Monday, July 2, 2012

The pursuit or the prize?

Today I stumbled across an old friend, a blog which had got me interested in blogging and getting the message out there about manufacturing - and I'd recommend it to everyone. It's a marketing blog by Seth Godin called "Seth's blog". Although by categorising it as a marketing blog is probably too restrictive - he certainly resonates with many marketers, but his thing is encouraging all of us to "be remarkable" in our businesses. (NB: It's the basis of his book Purple Cow - read it!).

His blog comprises of bite-sized insights that, I think, challenge conventional wisdom and urge consideration of varied and creative approaches to everyday problems. His latest entry about unfairly raising expectations when offering grants was interesting, but his summary was gold:
"Pepsi did the same thing with charities last year, and my concern is the same: when you activate your supporters, you need a clear path to victory, not a wild goose chase.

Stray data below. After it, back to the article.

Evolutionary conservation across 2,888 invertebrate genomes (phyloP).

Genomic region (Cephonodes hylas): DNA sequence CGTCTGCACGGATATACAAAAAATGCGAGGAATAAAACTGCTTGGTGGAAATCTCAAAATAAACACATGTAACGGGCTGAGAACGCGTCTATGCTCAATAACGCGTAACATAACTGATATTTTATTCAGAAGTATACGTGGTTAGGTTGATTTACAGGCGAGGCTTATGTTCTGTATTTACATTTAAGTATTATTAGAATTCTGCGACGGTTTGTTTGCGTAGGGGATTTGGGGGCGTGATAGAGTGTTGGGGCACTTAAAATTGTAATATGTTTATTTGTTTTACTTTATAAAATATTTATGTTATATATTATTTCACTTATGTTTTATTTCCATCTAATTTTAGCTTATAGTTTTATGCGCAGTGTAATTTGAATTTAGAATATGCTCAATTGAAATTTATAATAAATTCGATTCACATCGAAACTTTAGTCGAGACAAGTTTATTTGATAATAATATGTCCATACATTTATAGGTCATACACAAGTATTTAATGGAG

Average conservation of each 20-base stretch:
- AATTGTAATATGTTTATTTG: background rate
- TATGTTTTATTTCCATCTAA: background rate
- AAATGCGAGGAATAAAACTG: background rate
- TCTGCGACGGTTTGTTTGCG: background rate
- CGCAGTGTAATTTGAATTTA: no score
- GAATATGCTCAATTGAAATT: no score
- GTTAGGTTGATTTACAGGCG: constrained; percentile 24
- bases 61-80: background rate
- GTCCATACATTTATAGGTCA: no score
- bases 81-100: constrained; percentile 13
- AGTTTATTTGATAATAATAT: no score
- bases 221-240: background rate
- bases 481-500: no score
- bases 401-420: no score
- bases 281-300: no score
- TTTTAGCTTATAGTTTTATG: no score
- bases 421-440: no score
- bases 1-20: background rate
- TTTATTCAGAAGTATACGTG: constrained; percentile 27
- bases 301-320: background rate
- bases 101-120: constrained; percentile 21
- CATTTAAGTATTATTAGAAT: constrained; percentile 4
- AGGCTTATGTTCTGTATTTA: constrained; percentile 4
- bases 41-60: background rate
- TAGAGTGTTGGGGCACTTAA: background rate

One significant way around this: have the outbound messages of the tribe be about more than the grant. Figure out how putting in the effort to help your local organization actually strengthens ties, instead of weakening them. The pursuit could be even better than the prize if you establish the right groundwork."
We see this all the time with our clients who get the concept of the "journey to excellence". That is, the 'journey' of continuous improvement is never over, never complete because you can always improve. This may sound fruitless but it is just the opposite for those who get it. They get it because they realise, as Godin says, that the activities that take place on the journey by engaging staff in the process and it is their participation, their buy-in that strengthens the collective commitment towards a particular goal.

The quantifiable results may be substantial and impressive, but it is the force that has been harnessed in achieving the goal that is more valuable to the organisation.

Thanks Seth. 

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